Limit Obligations Under Agreement to Reimburse Costs and Expenses
Commercial leases can be expensive to draft. In some cases, if a prospective tenant walks away from a deal after the owner has spent time and money preparing an individualized lease with tailored rights and options, the owner is stuck with a useless document—and the costs of creating it—and must start from scratch with a new prospective tenant.
That's why an owner you're negotiating with might ask you to sign an Agreement to Reimburse Costs and Expenses after you sign a letter of intent, obligating you to pay its lease costs if you don't sign the lease by a set date. But if you have to walk away from the lease for some reason, you don't want to be stuck paying for a document you didn't use. If the owner insists that you agree to pay its lease costs if you don't end up renting space from it, and you don't want to lose the opportunity to rent there, consider signing an Agreement to Reimburse Costs and Expenses—but strictly limit your obligations under it by specifying which costs you’ll pay.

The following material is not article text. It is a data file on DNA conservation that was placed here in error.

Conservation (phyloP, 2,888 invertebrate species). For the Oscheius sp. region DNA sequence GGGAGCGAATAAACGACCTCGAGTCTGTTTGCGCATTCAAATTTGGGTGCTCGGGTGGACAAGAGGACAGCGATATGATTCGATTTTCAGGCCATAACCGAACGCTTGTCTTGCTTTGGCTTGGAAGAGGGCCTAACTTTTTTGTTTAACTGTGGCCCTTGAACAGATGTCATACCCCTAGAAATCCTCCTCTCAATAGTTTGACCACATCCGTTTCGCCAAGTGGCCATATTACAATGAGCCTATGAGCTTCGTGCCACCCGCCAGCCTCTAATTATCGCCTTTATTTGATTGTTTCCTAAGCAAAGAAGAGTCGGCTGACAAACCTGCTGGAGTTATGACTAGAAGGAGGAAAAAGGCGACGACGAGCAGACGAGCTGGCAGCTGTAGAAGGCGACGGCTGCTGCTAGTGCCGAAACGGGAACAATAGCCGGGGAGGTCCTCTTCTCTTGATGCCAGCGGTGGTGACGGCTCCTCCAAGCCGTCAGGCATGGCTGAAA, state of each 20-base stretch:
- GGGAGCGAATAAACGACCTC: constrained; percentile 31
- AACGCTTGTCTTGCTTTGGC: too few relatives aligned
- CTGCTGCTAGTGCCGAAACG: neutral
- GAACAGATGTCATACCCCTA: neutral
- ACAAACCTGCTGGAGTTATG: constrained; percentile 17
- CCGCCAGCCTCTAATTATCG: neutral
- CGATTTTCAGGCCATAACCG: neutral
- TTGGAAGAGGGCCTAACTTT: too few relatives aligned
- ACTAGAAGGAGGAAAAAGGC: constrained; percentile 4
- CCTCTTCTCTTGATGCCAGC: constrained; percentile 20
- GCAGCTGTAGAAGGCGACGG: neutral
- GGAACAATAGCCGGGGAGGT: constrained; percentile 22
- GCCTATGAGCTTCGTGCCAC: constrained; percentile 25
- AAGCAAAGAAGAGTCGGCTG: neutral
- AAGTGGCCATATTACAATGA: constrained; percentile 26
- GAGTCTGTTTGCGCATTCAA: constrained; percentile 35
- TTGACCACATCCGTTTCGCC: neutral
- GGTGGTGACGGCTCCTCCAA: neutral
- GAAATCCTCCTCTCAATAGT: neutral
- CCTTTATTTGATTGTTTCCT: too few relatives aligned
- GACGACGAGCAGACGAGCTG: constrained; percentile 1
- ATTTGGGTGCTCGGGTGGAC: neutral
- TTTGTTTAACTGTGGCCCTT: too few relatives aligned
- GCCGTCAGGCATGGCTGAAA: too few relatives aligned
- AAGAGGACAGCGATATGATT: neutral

Avoid the risk of paying tacked-on fees and expenses that aren't really the result of the deal falling through—don't give the owner an unfettered right to collect lease costs from you in the event of your backing out. While it's fair for the owner to have some security that its effort to get you as a tenant won't be wasted even if you decide to move on to another space, an Agreement to Reimburse Costs and Expenses should never provide the owner with a windfall. And an unlimited right to charge you for whatever lease costs it wants to could have that result. So limit the charges to the owner's “reasonable” fees and expenses—typically for attorneys and architectural or engineering consultants—and set caps for those charges.
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